Importantly, this infrastructure deficit restricts market expansion, which, in turn, dissuades efforts to improve productivity. Any efforts to produce more food without concurrent logistics enablement means higher supply at markets in immediate proximity to production points at the time of harvest, and a lower product valuation, as these markets are in surplus.
Given the use of refrigerants and insulation in cold-chains, the sector is important, not only for its effect on our ability to deliver the Paris Agreement on Climate Change, but also for a successful outcome to the Montreal Protocol and Kigali Amendment.
In this regard, other than a commitment to achieving zero-carbon cold-chain logistics with no emission of pollutants, neither the WRI nor EAT-Lancet report considers the potential environmental impact if we do not achieve such a laudable aspiration, let alone the infrastructure investment required to make it happen, or the scale of the clean-energy resources needed to deliver on it.
Alongside providing enough nutritious food to feed nearly ten billion people and delivering it using clean energy, we must simultaneously improve the livelihoods of the nearly half a billion small and marginal farmers who are essential to today’s global food system and major stakeholders in its future.
According to the Africa Agriculture Status Report (AASR), 80% of Africa’s 51 million farms are smaller than two hectares. In combination, they produce 70% of the continent’s total food requirements.
The deployment of cold-chains does not just enhance food security, in terms of increasing reliable access to a sufficient quantity of nutritious food, it also allows farmers to earn more by ensuring the quality of their produce and providing the efficient and effective connectivity needed to sell it further afield, reaching consumption centres in distant cities and urban conurbations.
Such capacity is both empowering and galvanising, as the farmers can begin to consider growing higher-value produce for new markets.
It also provides opportunities to produce and sell food better suited to new growing conditions as they emerge, thereby helping them to build capacity for resilience and adapt to a changing climate.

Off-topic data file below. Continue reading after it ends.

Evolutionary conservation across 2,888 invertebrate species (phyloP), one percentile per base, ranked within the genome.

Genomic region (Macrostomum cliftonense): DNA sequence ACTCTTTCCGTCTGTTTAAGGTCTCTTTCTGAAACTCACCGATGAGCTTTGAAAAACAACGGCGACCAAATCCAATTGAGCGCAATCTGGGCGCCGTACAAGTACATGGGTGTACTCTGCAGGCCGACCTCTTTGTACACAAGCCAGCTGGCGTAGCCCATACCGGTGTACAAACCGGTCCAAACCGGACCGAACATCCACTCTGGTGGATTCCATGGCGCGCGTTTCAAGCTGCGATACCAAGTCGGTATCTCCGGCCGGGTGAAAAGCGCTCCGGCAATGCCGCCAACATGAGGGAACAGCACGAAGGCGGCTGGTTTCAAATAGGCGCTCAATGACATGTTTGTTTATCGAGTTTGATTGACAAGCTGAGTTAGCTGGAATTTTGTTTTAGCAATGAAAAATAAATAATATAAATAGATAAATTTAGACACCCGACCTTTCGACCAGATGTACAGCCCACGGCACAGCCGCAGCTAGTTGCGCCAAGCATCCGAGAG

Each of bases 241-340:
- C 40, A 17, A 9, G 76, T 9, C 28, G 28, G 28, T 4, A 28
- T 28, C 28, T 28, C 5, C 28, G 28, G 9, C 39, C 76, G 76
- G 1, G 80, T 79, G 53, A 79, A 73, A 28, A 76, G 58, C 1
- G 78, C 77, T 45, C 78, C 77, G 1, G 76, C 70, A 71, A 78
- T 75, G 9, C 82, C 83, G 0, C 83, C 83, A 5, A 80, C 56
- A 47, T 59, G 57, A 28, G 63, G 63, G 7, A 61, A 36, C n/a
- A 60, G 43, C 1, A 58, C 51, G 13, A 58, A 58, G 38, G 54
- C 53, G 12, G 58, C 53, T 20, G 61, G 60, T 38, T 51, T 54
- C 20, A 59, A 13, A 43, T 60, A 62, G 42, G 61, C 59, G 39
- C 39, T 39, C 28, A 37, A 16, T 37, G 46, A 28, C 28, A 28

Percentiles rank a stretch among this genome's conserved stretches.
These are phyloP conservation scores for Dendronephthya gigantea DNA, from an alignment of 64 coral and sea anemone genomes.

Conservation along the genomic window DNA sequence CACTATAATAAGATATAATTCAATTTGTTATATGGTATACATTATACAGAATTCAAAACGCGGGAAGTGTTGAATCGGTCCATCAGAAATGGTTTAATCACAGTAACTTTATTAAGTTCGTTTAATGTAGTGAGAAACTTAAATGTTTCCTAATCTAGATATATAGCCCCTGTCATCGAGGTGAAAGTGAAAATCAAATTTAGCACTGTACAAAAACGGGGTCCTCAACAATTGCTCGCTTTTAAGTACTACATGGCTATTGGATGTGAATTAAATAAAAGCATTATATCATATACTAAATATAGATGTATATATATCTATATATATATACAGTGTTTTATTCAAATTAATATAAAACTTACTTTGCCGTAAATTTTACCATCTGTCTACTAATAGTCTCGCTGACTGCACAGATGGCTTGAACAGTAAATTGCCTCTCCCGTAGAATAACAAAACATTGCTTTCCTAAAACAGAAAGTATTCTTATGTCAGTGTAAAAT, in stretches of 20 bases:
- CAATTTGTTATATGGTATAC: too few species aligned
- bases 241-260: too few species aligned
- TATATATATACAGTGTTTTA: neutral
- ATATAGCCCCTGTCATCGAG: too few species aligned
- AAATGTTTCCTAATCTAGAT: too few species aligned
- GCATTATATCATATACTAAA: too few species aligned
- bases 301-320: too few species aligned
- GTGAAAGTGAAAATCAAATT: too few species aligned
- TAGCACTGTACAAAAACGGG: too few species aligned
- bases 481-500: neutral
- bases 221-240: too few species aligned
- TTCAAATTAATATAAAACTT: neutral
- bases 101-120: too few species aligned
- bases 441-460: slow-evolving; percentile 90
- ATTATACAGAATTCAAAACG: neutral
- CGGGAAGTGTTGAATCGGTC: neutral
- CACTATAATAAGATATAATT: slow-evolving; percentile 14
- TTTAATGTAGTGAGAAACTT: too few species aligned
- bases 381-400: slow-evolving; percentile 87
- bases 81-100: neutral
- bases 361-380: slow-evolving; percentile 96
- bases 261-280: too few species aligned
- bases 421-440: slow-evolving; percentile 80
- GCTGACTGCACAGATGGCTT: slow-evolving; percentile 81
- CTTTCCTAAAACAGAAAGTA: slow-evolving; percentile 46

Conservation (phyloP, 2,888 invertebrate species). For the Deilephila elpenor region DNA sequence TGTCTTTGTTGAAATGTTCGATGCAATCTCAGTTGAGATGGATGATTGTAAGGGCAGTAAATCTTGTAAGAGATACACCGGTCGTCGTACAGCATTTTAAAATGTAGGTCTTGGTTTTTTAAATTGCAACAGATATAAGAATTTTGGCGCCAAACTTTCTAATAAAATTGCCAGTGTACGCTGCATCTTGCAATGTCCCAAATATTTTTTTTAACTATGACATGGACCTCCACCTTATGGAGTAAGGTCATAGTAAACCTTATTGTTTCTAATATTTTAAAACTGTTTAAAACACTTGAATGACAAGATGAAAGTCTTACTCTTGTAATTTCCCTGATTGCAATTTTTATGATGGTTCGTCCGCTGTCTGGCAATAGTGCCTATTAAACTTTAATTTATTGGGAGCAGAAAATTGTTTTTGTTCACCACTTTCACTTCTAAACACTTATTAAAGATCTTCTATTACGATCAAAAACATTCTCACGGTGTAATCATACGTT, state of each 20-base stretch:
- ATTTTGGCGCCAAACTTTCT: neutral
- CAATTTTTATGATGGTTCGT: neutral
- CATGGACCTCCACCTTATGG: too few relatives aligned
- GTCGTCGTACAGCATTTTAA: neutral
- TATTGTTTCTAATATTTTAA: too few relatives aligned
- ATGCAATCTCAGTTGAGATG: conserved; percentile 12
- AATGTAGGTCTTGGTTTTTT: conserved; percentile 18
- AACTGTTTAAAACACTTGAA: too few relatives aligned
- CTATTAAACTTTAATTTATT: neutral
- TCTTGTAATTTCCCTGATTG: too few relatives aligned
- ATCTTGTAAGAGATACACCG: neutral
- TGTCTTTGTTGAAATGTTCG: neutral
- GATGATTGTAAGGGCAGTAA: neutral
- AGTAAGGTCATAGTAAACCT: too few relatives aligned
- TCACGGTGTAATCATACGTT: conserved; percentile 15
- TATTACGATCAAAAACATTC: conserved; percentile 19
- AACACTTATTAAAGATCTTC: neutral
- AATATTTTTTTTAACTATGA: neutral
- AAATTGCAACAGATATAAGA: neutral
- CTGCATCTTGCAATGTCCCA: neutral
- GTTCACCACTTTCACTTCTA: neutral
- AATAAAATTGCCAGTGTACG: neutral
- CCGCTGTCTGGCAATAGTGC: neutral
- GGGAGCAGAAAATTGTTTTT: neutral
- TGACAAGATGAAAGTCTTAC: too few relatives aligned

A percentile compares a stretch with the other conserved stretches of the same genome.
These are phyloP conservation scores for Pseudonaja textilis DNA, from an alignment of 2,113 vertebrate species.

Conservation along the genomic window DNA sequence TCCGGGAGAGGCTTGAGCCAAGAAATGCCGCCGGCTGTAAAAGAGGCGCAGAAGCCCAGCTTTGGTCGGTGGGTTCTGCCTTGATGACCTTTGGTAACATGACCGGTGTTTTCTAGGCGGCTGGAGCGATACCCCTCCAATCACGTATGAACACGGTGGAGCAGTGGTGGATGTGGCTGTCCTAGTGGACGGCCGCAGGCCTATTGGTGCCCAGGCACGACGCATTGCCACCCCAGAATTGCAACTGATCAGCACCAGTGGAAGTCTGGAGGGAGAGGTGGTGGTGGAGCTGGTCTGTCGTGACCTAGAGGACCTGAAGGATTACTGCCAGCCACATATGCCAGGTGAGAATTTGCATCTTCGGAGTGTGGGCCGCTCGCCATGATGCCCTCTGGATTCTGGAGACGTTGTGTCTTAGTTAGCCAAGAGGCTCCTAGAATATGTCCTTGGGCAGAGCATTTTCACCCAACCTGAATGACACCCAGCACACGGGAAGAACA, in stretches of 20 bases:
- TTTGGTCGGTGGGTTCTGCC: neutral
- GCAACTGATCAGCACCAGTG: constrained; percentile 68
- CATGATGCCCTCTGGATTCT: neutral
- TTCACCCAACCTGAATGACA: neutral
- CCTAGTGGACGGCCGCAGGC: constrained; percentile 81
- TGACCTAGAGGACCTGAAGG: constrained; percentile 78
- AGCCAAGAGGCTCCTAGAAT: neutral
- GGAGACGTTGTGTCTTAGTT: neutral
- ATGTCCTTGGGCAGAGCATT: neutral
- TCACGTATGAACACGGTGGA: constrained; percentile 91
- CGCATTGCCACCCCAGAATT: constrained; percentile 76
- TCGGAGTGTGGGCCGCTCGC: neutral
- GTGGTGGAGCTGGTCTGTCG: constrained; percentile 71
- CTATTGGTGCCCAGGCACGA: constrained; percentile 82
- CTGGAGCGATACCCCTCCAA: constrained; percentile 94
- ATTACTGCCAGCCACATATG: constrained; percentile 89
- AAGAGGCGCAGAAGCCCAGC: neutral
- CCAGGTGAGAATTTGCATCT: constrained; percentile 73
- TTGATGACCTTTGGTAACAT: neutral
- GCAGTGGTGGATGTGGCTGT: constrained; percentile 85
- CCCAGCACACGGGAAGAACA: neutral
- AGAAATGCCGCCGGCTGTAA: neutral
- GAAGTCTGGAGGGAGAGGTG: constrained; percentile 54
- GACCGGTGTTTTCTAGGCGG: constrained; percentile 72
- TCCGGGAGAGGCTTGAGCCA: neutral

The central philosophical challenge to be addressed is that feeding the world is largely perceived today as a large-scale industrial enterprise, with land consolidation into larger, mechanised production units being the default business model for economic efficiency, but, for sustainability, we need new, radically innovative models that economically empower the marginal and small farmer and create rural employment and resilience, in alignment with the existing human backdrop and current on-the-ground reality.
Refrigeration and cold-chain logistics are at the heart of this, and India has recognised it as such, in that the deployment of integrated cold-chains is identified as a key pillar to fulfil Prime Minister Modi’s vision of “doubling farmers’ incomes” by 2022, but the reality of business dictates that no matter how appropriate a shift in philosophy might be, cold-chains will only be taken up by small and marginal farmers and associated supply chain players if they are affordable within the local economic context.
There are a range of price points within the various options, including shading or simple evaporation cooling, but the investments will likely increase in scope as operations increase in size and complexity.
Given the high capital requirement, marginal and small farmers across economies are likely to adopt pay-as-you-use-type services, and funding models will need to be innovative, driven through empowered farmer-producer organisations (FPOs), be they as farmer-producer companies (FPCs) or cooperatives.
Equally key is to enable small and marginal farmers through FPOs and other knowledge transfer channels to understand how to avail of services, including the integrated components of pre-cooling, storage and transport, to gain the economic advantages available from cross-geography access, distance-price arbitrage, time arbitrage, and cross-seasonal trading.
UN Sustainable Development Goals
Effective refrigeration can be an essential contributor to the United Nations’ Sustainable Development Goals – not least SDG 1 (End Poverty), SDG 2 (Zero Hunger), SDG 3 (Good Health and Well-Being), SDG 12 (Responsible Consumption and Production) and SDG 13 (Climate Action) – the Paris Agreement on Climate Change and the Kigali Amendment to the Montreal Protocol.
With a fast-growing global population, it is also key to ensure resilient food supply to both developed and developing markets.
© 2020 European Supermarket Magazine – your source for the latest retail news. Article by Stephen Wynne-Jones. Click subscribe to sign up to ESM: The European Supermarket Magazine